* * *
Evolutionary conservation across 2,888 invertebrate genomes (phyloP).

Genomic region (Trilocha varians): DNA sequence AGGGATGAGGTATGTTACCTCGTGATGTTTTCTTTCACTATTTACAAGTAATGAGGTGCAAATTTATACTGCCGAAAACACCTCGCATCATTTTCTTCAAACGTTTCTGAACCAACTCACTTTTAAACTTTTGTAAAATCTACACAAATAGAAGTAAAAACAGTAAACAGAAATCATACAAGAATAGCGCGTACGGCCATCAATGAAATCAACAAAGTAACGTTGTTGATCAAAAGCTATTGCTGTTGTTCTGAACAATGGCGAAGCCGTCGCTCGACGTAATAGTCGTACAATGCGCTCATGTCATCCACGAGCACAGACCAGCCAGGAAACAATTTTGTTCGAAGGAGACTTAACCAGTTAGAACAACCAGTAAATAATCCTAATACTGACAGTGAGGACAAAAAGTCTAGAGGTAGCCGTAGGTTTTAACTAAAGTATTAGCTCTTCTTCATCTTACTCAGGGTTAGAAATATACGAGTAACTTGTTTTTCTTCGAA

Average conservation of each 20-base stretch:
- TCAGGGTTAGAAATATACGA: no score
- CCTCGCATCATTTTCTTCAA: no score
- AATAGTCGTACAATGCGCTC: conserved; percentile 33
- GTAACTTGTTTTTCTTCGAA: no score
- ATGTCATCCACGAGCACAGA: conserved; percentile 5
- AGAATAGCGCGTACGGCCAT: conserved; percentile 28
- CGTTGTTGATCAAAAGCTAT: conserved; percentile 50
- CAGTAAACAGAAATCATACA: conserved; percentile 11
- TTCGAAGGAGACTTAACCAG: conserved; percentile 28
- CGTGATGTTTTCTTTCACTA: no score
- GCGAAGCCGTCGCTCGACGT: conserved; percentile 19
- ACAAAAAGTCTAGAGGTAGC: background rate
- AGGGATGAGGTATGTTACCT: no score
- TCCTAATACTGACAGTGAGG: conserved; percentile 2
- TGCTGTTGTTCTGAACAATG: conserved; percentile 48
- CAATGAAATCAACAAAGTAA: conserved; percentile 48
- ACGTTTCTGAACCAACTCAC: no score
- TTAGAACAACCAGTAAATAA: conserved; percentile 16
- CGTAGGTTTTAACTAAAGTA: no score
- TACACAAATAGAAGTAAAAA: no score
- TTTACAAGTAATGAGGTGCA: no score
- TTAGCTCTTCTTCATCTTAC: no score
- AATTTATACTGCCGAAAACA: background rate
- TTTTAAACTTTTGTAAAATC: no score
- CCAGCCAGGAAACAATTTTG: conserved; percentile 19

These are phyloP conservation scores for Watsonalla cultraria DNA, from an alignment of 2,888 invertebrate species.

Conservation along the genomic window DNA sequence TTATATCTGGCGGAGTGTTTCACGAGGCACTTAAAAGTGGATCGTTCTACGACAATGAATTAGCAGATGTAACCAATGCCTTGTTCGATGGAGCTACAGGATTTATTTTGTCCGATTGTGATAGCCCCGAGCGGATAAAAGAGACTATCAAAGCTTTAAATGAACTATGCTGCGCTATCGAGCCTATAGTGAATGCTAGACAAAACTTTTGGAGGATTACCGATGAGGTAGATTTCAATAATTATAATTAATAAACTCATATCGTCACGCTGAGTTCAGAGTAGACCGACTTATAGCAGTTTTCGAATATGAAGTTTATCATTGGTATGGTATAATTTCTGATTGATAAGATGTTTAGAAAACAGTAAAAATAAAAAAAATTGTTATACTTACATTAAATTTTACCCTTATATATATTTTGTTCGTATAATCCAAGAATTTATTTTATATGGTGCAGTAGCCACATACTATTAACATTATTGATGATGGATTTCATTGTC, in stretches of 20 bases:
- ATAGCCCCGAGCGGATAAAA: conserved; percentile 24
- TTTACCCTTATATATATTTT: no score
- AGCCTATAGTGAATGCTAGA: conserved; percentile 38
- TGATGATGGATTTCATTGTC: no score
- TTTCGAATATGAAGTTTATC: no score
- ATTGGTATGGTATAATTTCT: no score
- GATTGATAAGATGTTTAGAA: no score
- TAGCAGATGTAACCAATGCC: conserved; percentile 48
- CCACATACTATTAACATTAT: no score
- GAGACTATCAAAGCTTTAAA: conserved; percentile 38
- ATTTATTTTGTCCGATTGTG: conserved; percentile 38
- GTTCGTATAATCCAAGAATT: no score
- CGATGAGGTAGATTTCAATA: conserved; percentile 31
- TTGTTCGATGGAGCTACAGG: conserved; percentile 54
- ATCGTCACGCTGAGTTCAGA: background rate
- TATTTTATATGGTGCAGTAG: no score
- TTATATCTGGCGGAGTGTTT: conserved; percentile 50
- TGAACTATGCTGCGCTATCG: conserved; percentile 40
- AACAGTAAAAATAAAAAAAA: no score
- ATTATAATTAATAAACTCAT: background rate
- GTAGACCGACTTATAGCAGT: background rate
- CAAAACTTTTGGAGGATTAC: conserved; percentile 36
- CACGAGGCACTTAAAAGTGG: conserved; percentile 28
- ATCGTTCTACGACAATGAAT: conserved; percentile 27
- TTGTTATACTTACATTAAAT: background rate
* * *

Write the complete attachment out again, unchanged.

Evolutionary conservation across 2,888 invertebrate genomes (phyloP).

Genomic region (Trilocha varians): DNA sequence AGGGATGAGGTATGTTACCTCGTGATGTTTTCTTTCACTATTTACAAGTAATGAGGTGCAAATTTATACTGCCGAAAACACCTCGCATCATTTTCTTCAAACGTTTCTGAACCAACTCACTTTTAAACTTTTGTAAAATCTACACAAATAGAAGTAAAAACAGTAAACAGAAATCATACAAGAATAGCGCGTACGGCCATCAATGAAATCAACAAAGTAACGTTGTTGATCAAAAGCTATTGCTGTTGTTCTGAACAATGGCGAAGCCGTCGCTCGACGTAATAGTCGTACAATGCGCTCATGTCATCCACGAGCACAGACCAGCCAGGAAACAATTTTGTTCGAAGGAGACTTAACCAGTTAGAACAACCAGTAAATAATCCTAATACTGACAGTGAGGACAAAAAGTCTAGAGGTAGCCGTAGGTTTTAACTAAAGTATTAGCTCTTCTTCATCTTACTCAGGGTTAGAAATATACGAGTAACTTGTTTTTCTTCGAA

Average conservation of each 20-base stretch:
- TCAGGGTTAGAAATATACGA: no score
- CCTCGCATCATTTTCTTCAA: no score
- AATAGTCGTACAATGCGCTC: conserved; percentile 33
- GTAACTTGTTTTTCTTCGAA: no score
- ATGTCATCCACGAGCACAGA: conserved; percentile 5
- AGAATAGCGCGTACGGCCAT: conserved; percentile 28
- CGTTGTTGATCAAAAGCTAT: conserved; percentile 50
- CAGTAAACAGAAATCATACA: conserved; percentile 11
- TTCGAAGGAGACTTAACCAG: conserved; percentile 28
- CGTGATGTTTTCTTTCACTA: no score
- GCGAAGCCGTCGCTCGACGT: conserved; percentile 19
- ACAAAAAGTCTAGAGGTAGC: background rate
- AGGGATGAGGTATGTTACCT: no score
- TCCTAATACTGACAGTGAGG: conserved; percentile 2
- TGCTGTTGTTCTGAACAATG: conserved; percentile 48
- CAATGAAATCAACAAAGTAA: conserved; percentile 48
- ACGTTTCTGAACCAACTCAC: no score
- TTAGAACAACCAGTAAATAA: conserved; percentile 16
- CGTAGGTTTTAACTAAAGTA: no score
- TACACAAATAGAAGTAAAAA: no score
- TTTACAAGTAATGAGGTGCA: no score
- TTAGCTCTTCTTCATCTTAC: no score
- AATTTATACTGCCGAAAACA: background rate
- TTTTAAACTTTTGTAAAATC: no score
- CCAGCCAGGAAACAATTTTG: conserved; percentile 19

These are phyloP conservation scores for Watsonalla cultraria DNA, from an alignment of 2,888 invertebrate species.

Conservation along the genomic window DNA sequence TTATATCTGGCGGAGTGTTTCACGAGGCACTTAAAAGTGGATCGTTCTACGACAATGAATTAGCAGATGTAACCAATGCCTTGTTCGATGGAGCTACAGGATTTATTTTGTCCGATTGTGATAGCCCCGAGCGGATAAAAGAGACTATCAAAGCTTTAAATGAACTATGCTGCGCTATCGAGCCTATAGTGAATGCTAGACAAAACTTTTGGAGGATTACCGATGAGGTAGATTTCAATAATTATAATTAATAAACTCATATCGTCACGCTGAGTTCAGAGTAGACCGACTTATAGCAGTTTTCGAATATGAAGTTTATCATTGGTATGGTATAATTTCTGATTGATAAGATGTTTAGAAAACAGTAAAAATAAAAAAAATTGTTATACTTACATTAAATTTTACCCTTATATATATTTTGTTCGTATAATCCAAGAATTTATTTTATATGGTGCAGTAGCCACATACTATTAACATTATTGATGATGGATTTCATTGTC, in stretches of 20 bases:
- ATAGCCCCGAGCGGATAAAA: conserved; percentile 24
- TTTACCCTTATATATATTTT: no score
- AGCCTATAGTGAATGCTAGA: conserved; percentile 38
- TGATGATGGATTTCATTGTC: no score
- TTTCGAATATGAAGTTTATC: no score
- ATTGGTATGGTATAATTTCT: no score
- GATTGATAAGATGTTTAGAA: no score
- TAGCAGATGTAACCAATGCC: conserved; percentile 48
- CCACATACTATTAACATTAT: no score
- GAGACTATCAAAGCTTTAAA: conserved; percentile 38
- ATTTATTTTGTCCGATTGTG: conserved; percentile 38
- GTTCGTATAATCCAAGAATT: no score
- CGATGAGGTAGATTTCAATA: conserved; percentile 31
- TTGTTCGATGGAGCTACAGG: conserved; percentile 54
- ATCGTCACGCTGAGTTCAGA: background rate
- TATTTTATATGGTGCAGTAG: no score
- TTATATCTGGCGGAGTGTTT: conserved; percentile 50
- TGAACTATGCTGCGCTATCG: conserved; percentile 40
- AACAGTAAAAATAAAAAAAA: no score
- ATTATAATTAATAAACTCAT: background rate
- GTAGACCGACTTATAGCAGT: background rate
- CAAAACTTTTGGAGGATTAC: conserved; percentile 36
- CACGAGGCACTTAAAAGTGG: conserved; percentile 28
- ATCGTTCTACGACAATGAAT: conserved; percentile 27
- TTGTTATACTTACATTAAAT: background rate